Tasked with finding the best way to market the family business, Crystal Williams is laser-focused on a single mission: Tell the story of McWilliams & Son.
Williams decided that humanizing the company was the best way to market the HVAC company, which has three offices in rural areas 90 minutes to two hours north of Houston.
A logo was designed that includes her grandfather, father and brother.
“It's this really cool illustration of our family history in one logo and we just went to town,” Williams said during ServiceTitan’s Growth Series, an eight-episode webinar master class in the trades aimed at helping businesses grow.
The logo was branded everywhere the company could put it. Then McWilliams & Son developed a jingle, first testing it with employees, then ensuring potential employees knew it.
McWilliams’ memorable countrified jingle starts with “Exceeding all expectations for three generations … “ and ends with “We’re not comfortable, until you are,” the latter in stylized harmony.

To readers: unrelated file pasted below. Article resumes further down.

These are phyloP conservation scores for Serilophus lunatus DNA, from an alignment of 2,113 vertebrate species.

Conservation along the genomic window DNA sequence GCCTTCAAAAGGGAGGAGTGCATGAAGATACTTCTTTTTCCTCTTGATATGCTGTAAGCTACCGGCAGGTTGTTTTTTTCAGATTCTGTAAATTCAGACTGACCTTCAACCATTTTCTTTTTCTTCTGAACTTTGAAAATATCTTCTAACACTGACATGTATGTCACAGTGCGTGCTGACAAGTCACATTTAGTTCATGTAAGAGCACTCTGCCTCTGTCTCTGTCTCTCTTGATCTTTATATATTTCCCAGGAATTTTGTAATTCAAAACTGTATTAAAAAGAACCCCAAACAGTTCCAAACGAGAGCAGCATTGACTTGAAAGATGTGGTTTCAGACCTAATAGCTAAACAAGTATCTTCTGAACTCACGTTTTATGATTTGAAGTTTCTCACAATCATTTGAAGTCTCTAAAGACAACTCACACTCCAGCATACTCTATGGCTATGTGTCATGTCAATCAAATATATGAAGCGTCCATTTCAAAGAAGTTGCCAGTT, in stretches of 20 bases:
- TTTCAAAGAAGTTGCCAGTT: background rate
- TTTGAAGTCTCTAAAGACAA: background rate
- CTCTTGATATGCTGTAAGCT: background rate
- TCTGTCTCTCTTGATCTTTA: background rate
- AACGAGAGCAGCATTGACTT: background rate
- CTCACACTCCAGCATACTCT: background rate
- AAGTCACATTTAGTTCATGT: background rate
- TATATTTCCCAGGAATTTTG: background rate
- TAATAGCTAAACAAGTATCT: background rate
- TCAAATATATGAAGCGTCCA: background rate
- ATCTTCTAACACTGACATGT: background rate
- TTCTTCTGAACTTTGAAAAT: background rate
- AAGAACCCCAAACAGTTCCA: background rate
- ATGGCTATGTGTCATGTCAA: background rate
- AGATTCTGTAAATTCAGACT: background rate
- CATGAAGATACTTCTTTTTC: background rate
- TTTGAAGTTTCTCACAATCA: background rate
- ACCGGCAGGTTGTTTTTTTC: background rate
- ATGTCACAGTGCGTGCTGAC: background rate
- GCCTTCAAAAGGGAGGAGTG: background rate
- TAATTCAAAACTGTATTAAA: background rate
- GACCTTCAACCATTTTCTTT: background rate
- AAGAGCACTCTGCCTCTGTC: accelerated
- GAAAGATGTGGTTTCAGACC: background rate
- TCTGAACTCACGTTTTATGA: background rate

“We actually make people sing that for us in our interviews,” she said.
McWIlliams turned to radio, social media and over-the-top television (OTT) to spread the word, and jingle.
“We really launched into being everywhere we could be that made sense for us, but more just telling our story like, ‘Here's who we are,’ and things like that,” she said.
Specifics on how she did that will follow, but Williams’ effort helped McWilliams quadruple its revenue in just a few years (from $3 million to $12 million).
The emphasis on telling the company’s story is an approach shared by Matthew Tyner, whose Max Service Group comprises four brands in three states (Williams Comfort Air and Mr. Plumber in Indiana, Thomas & Galbraith in Ohio, and Jarboe's in Kentucky).
“We've got an amazing team, an amazing company, we've got an amazing community that we serve,” Tyner said. “As a steward of the brand here, I take it really personal to tell the story of all those amazing people that come together.”
Williams and Tyner joined to present a plethora of marketing ideas and philosophies as part of the Growth Series. Their webinar, “Essential Marketing Tactics to Scale Your Business,” was the fifth in the eight-part series that was kicked off by a presentation on leadership from four-star general Stanley McChrystal.
Tyner joined the Max Service Group in 2019, and the company now is on pace for $70 million in revenue. Williams continues to help the family business. She also founded Lemon Seed Marketing, a holistic agency that specializes in the trades.